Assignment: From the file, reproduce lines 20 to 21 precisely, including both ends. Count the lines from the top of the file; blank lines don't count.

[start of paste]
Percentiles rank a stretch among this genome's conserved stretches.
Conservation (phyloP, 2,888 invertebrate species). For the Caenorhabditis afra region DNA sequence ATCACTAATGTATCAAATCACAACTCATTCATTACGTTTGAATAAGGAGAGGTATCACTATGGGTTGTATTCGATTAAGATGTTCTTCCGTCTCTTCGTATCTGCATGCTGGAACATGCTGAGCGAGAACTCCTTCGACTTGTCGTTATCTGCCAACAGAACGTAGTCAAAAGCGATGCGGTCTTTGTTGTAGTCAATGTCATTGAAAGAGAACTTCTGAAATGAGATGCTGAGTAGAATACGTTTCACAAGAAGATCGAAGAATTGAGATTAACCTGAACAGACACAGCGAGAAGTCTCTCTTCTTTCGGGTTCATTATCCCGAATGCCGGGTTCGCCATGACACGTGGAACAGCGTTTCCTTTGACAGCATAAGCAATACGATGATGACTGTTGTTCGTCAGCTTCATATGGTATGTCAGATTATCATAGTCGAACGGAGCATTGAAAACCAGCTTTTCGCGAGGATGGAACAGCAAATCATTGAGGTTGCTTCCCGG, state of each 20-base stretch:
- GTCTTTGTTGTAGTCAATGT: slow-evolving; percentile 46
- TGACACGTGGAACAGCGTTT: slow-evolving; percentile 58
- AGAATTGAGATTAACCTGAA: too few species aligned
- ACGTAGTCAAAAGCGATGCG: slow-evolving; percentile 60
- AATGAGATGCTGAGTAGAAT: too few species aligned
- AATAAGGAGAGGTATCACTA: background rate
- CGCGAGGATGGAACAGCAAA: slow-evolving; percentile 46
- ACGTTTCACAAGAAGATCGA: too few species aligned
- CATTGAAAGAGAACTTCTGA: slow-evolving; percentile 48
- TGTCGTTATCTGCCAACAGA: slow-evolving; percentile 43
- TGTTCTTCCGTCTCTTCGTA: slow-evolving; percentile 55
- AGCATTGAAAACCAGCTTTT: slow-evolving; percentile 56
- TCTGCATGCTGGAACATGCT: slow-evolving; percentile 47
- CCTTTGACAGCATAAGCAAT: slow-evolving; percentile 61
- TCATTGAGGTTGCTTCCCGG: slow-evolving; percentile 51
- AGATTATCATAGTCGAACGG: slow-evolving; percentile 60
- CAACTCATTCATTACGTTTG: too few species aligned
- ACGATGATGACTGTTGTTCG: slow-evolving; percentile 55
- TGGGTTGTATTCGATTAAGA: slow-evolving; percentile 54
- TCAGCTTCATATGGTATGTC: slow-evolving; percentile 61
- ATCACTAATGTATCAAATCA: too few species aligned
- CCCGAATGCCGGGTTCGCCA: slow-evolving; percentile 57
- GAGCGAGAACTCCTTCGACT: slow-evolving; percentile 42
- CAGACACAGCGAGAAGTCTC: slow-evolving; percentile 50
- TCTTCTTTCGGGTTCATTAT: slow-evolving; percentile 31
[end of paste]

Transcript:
- ACGATGATGACTGTTGTTCG: slow-evolving; percentile 55
- TGGGTTGTATTCGATTAAGA: slow-evolving; percentile 54